Distributed generation (DG) refers to generation that is located at an end-use consumer site or that is connected directly to the distribution grid. The term “distributed” differentiates DG from generation that is connected to the bulk electric system (BES). Output from DG may be consumed internally by an end-use consumer or may be injected into the distribution grid.
There are multiple generation technologies that can be used as distributed generation resources. Technologies range from small backup diesel generators and rooftop solar photovoltaic (PV) systems to large community solar projects and wind farms that are connected at distribution voltages.
There are two key categories of DG that are based on the way the technologies interact with the electrical system. First are the various technologies similar to utility-scale turbine or engine-based synchronous generators. These include combined heat and power and reciprocating engines. The second category includes solar photovoltaic, wind, and fuel cells that require an inverter using power electronics to interface with the grid.
Many regions in the U.S. have historically had, and continue to have, significant CHP capacity. This is also true of backup generators that are reciprocating engines. In the U.S., the late 2010s saw rapid growth in distributed generation in some regions due to growth in rooftop solar. This growth has continued in the 2020s. Also in the early 2020s, distributed battery storage began to increase significantly.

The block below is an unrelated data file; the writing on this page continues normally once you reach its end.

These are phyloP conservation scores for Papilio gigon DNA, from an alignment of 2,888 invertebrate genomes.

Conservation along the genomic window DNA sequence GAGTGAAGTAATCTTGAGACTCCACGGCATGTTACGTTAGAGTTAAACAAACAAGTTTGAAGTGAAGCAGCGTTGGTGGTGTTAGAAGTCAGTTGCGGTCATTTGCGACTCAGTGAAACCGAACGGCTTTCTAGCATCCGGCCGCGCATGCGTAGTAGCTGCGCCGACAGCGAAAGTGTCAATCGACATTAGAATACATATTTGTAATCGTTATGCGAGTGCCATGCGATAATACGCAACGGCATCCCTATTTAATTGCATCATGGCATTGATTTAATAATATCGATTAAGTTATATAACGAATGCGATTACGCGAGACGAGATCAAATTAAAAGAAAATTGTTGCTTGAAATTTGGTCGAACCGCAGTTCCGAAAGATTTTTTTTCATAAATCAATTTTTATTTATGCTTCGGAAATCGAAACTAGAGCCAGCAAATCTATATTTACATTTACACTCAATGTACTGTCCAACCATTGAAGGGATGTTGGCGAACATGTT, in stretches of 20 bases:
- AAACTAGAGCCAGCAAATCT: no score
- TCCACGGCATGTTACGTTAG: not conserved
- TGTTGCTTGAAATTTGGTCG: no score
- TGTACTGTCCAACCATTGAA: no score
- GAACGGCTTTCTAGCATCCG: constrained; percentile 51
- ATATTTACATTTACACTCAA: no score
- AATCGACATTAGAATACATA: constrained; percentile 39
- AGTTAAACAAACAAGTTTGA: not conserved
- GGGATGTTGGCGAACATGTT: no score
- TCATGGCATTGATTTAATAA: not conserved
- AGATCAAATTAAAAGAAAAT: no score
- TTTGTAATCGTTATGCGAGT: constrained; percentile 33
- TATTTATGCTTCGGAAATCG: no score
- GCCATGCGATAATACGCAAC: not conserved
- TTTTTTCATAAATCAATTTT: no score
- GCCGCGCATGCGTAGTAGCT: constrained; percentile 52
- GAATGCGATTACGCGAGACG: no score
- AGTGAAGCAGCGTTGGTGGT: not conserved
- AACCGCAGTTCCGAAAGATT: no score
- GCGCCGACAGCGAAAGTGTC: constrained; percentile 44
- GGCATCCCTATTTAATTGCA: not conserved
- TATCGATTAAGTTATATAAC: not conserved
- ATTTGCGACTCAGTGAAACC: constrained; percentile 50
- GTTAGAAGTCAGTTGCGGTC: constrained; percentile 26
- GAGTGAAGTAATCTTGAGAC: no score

End-use consumers often invest in DG for the purposes of reliability and reduction of energy bills. And in limited cases, CHP projects can participate in wholesale markets. In the future, evolution of additional market opportunities for DG is expected. This could include participation of aggregated DG in wholesale markets as well as development of distribution level markets. In such markets, DG has the potential to provide capacity, energy, and ancillary services. DG may also provide resources for non-wires alternatives (NWAs) utilized by distribution utilities that avoid certain capital investments in the grid.